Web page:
Just look up "pendulum serve" on YouTube, you'll find a lot of videos.

Iskandar


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PostPosted: 02 Nov 2017, 21:24 
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1. Thinner contact between the ball and the rubber.
2. Waiting for the ball to drop lower before you make contact.

You will need to spend hours by yourself at the table with a bucket of balls to practise. Start with no spin. When you can get that short, move onto other spins. The more spin you want, the thinner the contact should be. Don't drive the ball into the table. Let the ball spin off the rubber and fall of to the table.

The best server is Liu guoliang.


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PostPosted: 02 Nov 2017, 22:20 
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https://coub.com/embed/xb3dq

the best service is Asuke's along the table diagonal.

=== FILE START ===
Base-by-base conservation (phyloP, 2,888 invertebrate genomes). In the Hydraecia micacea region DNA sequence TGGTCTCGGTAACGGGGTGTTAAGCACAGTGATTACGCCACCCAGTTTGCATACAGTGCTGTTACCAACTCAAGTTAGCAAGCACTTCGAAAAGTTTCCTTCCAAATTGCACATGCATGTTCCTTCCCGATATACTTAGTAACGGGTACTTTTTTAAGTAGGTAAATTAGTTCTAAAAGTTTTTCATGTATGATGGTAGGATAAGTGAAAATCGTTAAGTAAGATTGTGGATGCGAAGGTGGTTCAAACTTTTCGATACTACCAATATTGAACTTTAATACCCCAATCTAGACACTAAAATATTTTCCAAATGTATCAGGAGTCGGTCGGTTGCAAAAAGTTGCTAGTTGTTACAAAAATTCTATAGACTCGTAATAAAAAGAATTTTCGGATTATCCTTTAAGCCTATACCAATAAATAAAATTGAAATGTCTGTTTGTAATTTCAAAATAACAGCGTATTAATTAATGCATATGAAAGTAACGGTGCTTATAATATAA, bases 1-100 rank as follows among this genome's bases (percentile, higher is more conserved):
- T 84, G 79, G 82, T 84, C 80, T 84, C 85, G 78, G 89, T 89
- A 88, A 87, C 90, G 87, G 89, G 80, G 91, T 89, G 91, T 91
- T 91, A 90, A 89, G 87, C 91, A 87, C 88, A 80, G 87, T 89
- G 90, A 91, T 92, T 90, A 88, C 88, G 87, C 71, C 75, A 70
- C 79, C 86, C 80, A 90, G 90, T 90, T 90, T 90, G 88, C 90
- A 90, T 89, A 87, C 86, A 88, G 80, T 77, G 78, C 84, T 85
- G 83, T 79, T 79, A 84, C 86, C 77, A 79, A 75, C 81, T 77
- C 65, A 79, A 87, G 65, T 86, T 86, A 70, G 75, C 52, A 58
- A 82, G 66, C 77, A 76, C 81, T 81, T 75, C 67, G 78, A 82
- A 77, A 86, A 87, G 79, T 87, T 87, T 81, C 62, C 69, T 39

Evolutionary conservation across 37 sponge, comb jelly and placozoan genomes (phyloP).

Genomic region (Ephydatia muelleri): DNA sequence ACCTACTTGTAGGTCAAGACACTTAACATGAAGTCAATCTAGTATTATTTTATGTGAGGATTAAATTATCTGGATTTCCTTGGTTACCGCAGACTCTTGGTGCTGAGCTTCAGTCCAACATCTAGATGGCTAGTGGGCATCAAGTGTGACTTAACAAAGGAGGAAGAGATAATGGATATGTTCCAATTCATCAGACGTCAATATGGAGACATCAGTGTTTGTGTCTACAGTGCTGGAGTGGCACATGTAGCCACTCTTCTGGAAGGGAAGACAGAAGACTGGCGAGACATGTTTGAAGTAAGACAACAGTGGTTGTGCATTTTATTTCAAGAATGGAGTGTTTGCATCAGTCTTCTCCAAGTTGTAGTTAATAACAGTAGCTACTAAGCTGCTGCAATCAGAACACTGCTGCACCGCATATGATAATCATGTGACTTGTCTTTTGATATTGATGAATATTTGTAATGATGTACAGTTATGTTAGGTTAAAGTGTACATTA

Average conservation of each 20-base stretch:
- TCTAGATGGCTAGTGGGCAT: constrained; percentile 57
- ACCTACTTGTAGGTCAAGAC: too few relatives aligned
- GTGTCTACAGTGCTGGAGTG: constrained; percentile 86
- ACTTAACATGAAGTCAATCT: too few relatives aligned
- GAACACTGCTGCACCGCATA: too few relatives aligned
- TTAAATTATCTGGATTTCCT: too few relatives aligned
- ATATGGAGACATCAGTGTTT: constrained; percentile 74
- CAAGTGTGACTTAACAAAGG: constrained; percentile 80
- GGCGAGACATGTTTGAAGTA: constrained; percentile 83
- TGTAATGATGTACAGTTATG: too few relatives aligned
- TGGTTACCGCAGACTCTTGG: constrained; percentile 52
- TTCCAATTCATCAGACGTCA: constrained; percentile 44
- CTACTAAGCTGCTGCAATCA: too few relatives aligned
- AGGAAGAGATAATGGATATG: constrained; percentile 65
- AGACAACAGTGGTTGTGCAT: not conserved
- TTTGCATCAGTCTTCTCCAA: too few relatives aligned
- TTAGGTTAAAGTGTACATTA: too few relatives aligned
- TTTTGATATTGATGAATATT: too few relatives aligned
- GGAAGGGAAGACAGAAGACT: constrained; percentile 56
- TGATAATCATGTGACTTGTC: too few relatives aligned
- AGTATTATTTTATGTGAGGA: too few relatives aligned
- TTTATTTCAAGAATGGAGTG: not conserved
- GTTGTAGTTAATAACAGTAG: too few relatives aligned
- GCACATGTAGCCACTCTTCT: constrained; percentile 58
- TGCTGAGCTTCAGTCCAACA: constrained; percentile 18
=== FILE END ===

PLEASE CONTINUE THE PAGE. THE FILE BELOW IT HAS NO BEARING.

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PostPosted: 03 Nov 2017, 01:32 
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Incidentally.. here's a great place to start. Not exactly what you're looking for but there's a lot more of this.



Iskandar


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PostPosted: 05 Nov 2017, 03:11 
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iskandar taib wrote:
Incidentally.. here's a great place to start. Not exactly what you're looking for but there's a lot more of this.



Iskandar
Thanks to everyone who took time to respond. The above video helped me out very much.


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PostPosted: 08 Nov 2017, 00:29 
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iskandar taib wrote:
Incidentally.. here's a great place to start. Not exactly what you're looking for but there's a lot more of this.



Iskandar

I just have one more doubt, I have a Sanwei m8 + Friendship 729 rubber, is it possible to extract the same amount of spin that the guy in the video is extracting? Or is it possible only with superior rubber or better table tennis boards?


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PostPosted: 08 Nov 2017, 01:22 
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Yes it is. You need to learn the "whip" ... there's other videos where he talks about this. The Bed Serve and Floor Serve exercises will help develop this.